SHIFT20: How are consumers thinking about plant-based eating? Mattson unveils new survey data

By Elaine Watson contact

- Last updated on GMT

Picture: Impossible Foods
Picture: Impossible Foods

Related tags: SHIFT20, IFT show, Mattson, plant-based, Plant-based foods, plant-based meat, plant-based dairy

Perceived health benefits remain the #1 purchase driver for plant-based foods according to new consumer research from innovation consultancy Mattson, although environmental factors, taste (in the case of plant-based dairy), and the sense that ‘I feel better when I eat plant-based foods’ are all gaining in importance.

Speaking in an education session at the virtual IFT show this week (SHIFT20​) dubbed ‘2025, the Third Wave of Plant-Based Eating​,’ Mattson president and chief innovation officer Barb Stuckey said the top five reasons cited by consumers (a nationally representative sample of US adults polled in June 2020*) choosing to eat plant-based foods more often were:

  1. General health benefits: 65% (down from 82% in 2018)
  2. Better for the environment: 48% (up vs 31% in 2018)
  3. I feel better when I eat plant-based foods: 46%
  4. To lose weight: 30% (down vs 44% in 2018)
  5. Animal welfare: 26%

She added: “The #1 response remains general health benefits, but there’s definitely a shift that we’re seeing, with ​[fewer people mentioning health and] more people choosing to eat plant-based foods more often because they think it’s better for the environment – a major change in just two years – especially among younger consumers, whereas for older consumers it’s more about health.”

As for the top approaches that consumers plan to deploy to increase consumption of plant-based foods at home, eating more vegetables remains the #1 choice. However, eating more plant-based meat is now the second choice ahead of eating more salads or fruit. Eating more legumes/beans also rose up the rankings in 2020 (27% vs 23% in 2018).

  1. Eat more vegetables 53% (vs 57% in 2018)
  2. Eat more plant-based meat products 37% (vs 27% in 2018)
  3. Eat less meat 32% (vs 30% in 2018)
  4. Eat more salads 28% (vs 37% in 2018)
  5. Eat more fruit 27% (vs 35% in 2018)
  6. Eat more legumes/beans 27% (vs 23% in 2018)

Drilling down into categories, the top reasons cited by consumers for buying plant-based dairy alternatives were:

  1. General health benefits: 59%
  2. I like the taste better: 38%
  3. I feel better when I eat plant-based food: 31%
  4. Food intolerances or sensitivities: 27%
  5. Better for the environment: 27%

The top reasons cited for not​ buying plant-based dairy alternatives were:

  1. Prefer to eat the real thing: 64%
  2. Too expensive: 49%
  3. Don’t like the taste: 47%
  4. Never thought about buying them: 31%

The top reasons cited by consumers for buying beef, poultry, or pork alternatives were:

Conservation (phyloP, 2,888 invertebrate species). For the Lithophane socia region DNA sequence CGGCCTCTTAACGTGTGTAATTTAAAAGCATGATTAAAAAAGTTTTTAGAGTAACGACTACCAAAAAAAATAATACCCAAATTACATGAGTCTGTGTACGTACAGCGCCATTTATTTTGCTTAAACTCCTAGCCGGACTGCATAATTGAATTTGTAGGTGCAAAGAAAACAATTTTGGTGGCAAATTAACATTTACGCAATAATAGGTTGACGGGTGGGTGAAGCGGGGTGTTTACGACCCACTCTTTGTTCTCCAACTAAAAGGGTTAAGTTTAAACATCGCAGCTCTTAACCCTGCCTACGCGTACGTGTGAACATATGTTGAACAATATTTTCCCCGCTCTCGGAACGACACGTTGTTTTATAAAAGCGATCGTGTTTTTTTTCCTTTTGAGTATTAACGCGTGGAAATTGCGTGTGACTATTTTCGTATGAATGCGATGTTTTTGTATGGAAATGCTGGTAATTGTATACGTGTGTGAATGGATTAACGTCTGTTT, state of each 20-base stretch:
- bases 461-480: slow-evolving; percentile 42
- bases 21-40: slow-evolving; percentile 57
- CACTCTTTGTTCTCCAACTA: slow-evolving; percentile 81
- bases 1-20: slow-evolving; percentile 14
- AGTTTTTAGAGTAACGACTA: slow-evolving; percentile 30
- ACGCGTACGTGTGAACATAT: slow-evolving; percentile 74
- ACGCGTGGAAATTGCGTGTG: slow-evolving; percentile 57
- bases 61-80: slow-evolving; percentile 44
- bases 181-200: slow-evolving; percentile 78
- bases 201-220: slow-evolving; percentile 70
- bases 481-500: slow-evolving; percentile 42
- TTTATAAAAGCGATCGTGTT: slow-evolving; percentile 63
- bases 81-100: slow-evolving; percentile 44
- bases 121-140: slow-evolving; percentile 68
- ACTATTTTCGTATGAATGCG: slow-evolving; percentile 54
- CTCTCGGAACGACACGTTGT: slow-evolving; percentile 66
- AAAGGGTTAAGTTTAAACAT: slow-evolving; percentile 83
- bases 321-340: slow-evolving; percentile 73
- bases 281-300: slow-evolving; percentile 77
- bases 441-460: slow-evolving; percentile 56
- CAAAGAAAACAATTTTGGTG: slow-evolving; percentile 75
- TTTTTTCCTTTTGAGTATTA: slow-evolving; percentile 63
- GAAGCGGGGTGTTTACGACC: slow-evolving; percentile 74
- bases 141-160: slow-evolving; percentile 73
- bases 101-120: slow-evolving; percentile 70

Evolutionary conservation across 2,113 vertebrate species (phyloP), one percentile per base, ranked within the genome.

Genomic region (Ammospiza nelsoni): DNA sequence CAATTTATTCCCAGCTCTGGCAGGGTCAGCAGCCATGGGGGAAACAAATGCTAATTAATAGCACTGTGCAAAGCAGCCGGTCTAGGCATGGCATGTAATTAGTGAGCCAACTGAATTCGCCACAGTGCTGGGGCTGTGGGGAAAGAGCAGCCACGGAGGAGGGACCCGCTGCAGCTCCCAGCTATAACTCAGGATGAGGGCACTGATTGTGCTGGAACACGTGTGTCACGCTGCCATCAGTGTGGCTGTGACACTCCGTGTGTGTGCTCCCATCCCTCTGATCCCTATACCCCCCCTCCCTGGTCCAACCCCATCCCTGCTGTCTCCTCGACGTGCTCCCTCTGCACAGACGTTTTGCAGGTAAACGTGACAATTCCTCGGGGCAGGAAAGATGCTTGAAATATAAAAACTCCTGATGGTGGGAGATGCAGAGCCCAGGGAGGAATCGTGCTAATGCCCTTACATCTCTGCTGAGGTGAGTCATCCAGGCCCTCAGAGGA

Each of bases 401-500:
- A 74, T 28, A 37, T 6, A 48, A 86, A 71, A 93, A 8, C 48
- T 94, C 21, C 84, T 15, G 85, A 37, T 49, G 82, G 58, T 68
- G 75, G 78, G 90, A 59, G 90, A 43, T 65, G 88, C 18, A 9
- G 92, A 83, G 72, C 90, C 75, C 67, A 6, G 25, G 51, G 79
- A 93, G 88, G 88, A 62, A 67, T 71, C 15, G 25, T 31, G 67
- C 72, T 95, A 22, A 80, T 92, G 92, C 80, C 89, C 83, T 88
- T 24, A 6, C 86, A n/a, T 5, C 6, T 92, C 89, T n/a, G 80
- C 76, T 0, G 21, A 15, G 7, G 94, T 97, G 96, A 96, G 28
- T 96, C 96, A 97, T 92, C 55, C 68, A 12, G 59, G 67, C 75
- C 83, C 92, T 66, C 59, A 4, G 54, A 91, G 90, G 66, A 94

1. General health benefits: 63%
  2. Better for the environment: 41%
  3. I feel better when I eat plant-based food: 40%

The top reasons cited for not​ buying beef, poultry or pork alternatives were:

  1. Prefer to eat the real thing: 55%
  2. Too expensive: 50%
  3. Never thought about buying them: 34%   
  4. Others in my household won’t eat them 34%
  5. Too processed 31%
  6. Too many ingredients I can’t pronounce 19%
  7. Don’t like the taste 18%

The fact that a meaningful number of consumers in both meat and dairy alternative categories cited “Never thought about buying them” ​when asked why they didn’t buy such products highlights a significant opportunity for education and awareness-raising, noted Stuckey.

As for the question, ‘Which plants do you consider to be the best sources of protein?’​ beans, lentils and chickpeas all scored highly, although peas were far lower down the pecking order noted Stuckey, again highlighting an area of opportunity for marketers.

  1. Beans 57%
  2. Lentils 45%
  3. Chickpeas 36%
  4. Quinoa 32%
  5. Soybeans 28%

Finally, when asked whether they felt plant-based diets were faddish, the vast majority of consumers felt the shift towards more plant-based eating is here to stay, said Stuckey, who said flexitarians, not vegans and vegetarians, are driving the growth in the market,* with about a third of consumers polled now claiming to be actively trying to eat less meat, dairy, fish or poultry.

Do you think plant-based diets are:

  • A fundamental change in how we eat that will continue for a long time: 58%
  • A fundamental change in how we eat that will continue forever: 25%
  • Trendy now, but will not stand the test of time: 16%
  • A fad and will be gone quickly: 2%

Dr James Richardson: 'Outcomes of daily, personal significance (e.g. health, feeling better) to the consumer scale brands the best'

Dr James Richardson, author of Ramping Your Brand​ and founder of consultancy Premium Growth Solutions​, told FoodNavigator-USA: "Mattson's data on why consumers eat plant-based meat alternatives is yet another great example of how the founder's motives often diverge from the top drivers of trial.

"In turn, we see the importance of doing consumer research early on as a young CPG brand to help separate founder vs. consumer motivations. Founders can and should do this research themselves so they get as objective as possible and ensure their early marketing and branding work hits the most high value, scalable strategic outcome possible.

"Outcomes of daily, personal significance (e.g. health, feeling better) to the consumer scale brands the best."

*While only 2% of consumers polled by Mattson in June 2020 described themselves as vegan and 3% as vegetarian, 12% said they were ‘mostly vegetarian’ and 20% said they were actively trying to eat less meat, dairy, fish, or poultry. For more details about this year's survey, contact​ Barb Stuckey at Mattson.

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